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How and when to collect Social Security is likely to be a big factor in your retirement planning. During retirement, you may look forward to cashing in on your years of paying into Social Security by collecting a check each month. But if you have a substantial nest egg and don’t need the money, how do you decide when to start collecting Social Security?
Americans can choose to start collecting Social Security between the ages of 62 and 70. Many people want to start as soon as possible, but while 62 is tempting, you may be cutting yourself short. Consider the pros and cons of collecting early before making a decision.
Know your full retirement age
Just because you can start collecting at age 62 doesn’t always mean it’s the best choice. This is because 62 is not considered your full retirement age. If you were born after 1960, your full retirement age is 67. If you were born in the 1950s, your retirement age is around 66.
If you wait until your full retirement age to collect, you will get more money each month. The longer you wait after your full retirement age—but not after age 70—the higher your benefit. You can calculate your full retirement age on the Social Security Administration’s website at www.ssa.gov/pubs/ageincrease.htm.
Collecting before your full retirement age
If you begin collecting Social Security at age 62 and your full retirement age is 66, the check you receive will be about one quarter less than amount you would receive upon your full retirement age.
If you are the breadwinner of your household, collecting before your full retirement age could also impact your spouse: if you begin collecting early, the amount of money your spouse would receive after your death decreases.
The longer you wait to start claiming Social Security, the greater the rewards. For example, if you wait until age 66, you get the full amount. Hanging on until age 70 increases your check by one-third more than you would receive if you began collecting as soon as you reached your full retirement age.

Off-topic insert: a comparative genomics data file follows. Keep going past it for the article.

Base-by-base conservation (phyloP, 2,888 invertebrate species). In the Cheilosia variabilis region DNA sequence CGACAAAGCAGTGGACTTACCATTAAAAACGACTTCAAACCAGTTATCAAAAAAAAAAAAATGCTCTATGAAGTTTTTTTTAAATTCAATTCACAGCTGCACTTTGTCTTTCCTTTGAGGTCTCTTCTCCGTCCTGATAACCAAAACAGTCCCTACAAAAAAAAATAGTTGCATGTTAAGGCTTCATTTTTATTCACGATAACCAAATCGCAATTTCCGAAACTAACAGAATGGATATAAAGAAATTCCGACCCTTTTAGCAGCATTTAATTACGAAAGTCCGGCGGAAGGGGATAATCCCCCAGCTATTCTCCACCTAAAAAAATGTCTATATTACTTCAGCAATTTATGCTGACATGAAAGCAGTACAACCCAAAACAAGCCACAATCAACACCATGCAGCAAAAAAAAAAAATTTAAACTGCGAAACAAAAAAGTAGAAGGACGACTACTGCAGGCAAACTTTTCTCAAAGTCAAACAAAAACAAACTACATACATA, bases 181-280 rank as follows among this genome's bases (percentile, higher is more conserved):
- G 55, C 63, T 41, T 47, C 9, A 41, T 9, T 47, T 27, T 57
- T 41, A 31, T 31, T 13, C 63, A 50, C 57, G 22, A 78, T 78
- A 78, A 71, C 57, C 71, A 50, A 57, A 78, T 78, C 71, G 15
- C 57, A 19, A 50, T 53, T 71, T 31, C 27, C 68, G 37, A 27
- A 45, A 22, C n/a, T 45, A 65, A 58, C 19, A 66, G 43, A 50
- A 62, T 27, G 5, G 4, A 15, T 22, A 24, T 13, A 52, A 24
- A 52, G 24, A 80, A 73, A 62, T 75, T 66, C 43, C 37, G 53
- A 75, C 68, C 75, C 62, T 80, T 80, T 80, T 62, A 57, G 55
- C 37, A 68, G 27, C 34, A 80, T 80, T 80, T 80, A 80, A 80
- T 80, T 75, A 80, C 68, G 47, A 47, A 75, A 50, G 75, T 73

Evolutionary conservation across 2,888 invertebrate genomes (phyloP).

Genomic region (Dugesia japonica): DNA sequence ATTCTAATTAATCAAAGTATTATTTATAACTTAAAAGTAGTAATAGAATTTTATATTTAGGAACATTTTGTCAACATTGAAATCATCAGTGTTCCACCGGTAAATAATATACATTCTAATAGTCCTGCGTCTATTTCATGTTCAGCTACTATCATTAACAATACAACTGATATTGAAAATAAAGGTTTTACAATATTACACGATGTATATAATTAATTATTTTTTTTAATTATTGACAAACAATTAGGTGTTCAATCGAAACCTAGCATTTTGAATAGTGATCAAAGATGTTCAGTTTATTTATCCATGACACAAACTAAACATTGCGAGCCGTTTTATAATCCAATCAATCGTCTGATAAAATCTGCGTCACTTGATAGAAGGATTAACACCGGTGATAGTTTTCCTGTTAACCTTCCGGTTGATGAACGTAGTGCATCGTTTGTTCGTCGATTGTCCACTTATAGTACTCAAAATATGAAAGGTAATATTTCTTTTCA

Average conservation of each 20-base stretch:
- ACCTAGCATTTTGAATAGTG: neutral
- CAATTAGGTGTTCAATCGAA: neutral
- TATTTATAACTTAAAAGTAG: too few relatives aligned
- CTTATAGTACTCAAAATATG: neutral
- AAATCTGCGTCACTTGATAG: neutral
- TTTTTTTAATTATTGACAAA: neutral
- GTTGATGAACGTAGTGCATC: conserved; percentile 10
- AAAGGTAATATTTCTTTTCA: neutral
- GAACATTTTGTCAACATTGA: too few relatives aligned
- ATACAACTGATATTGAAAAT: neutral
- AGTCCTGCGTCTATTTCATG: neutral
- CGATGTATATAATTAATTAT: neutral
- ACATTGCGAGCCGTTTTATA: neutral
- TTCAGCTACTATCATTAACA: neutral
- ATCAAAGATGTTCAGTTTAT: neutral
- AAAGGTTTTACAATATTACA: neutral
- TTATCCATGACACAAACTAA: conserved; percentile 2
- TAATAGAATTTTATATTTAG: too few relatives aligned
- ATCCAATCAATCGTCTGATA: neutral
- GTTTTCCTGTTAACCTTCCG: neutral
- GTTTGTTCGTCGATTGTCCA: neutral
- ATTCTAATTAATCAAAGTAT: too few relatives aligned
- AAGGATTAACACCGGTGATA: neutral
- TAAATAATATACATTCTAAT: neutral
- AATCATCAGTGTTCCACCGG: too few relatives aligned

Factors to consider
The math seems to say that everyone should wait until age 70 to reap the best benefits. But this is not always the case, and you should consider your options carefully.
There are times that it might make sense to start collecting early. If, for example, you are in poor health, or if the family breadwinner is ill and can no longer work, collecting early may help prevent piles of debt from mounting up.
Your marital status also plays a factor. If you’re single and in poor health, you risk using up your savings between the ages of 66 and 70. According to experts’ analyses, you may not be able to offset the loss with the higher Social Security payments you’ll receive if you wait.
If, however, you’re single, in good health, and you’re either still working or you have a large savings, you may want to wait until age 70 in order to benefit from the higher payments.
With married couples, it may be best for the spouse who earns the most money to hold off until 70, while the spouse who makes less can start at 62. This system will ensure that when one passes away, the surviving spouse will receive the higher benefits—generally the amount their living spouse would have received at age 70, even if the spouse died before that age.
Consider contacting a Certified Financial Planner. He or she can help you ensure you’re maximizing your Social Security benefits and answer any questions you might have about your other assets.
The information contained in this blog post is designed to generally educate and inform visitors to the Equifax Finance Blog. The blog posts do not give, and should not be assumed to provide, personalized tax, investment, real estate, legal, retirement, credit, personal financial, or other professional advice. Before making any financial decision, you should always consult with the appropriate professionals who can explain your options, rights, and legal responsibilities, and advise you on any tax, legal, credit, or business implications that may result from those decisions. The views and opinions expressed by the authors of blog posts are their own views and may not be the views or opinions of Equifax, Inc. and/or its affiliates.
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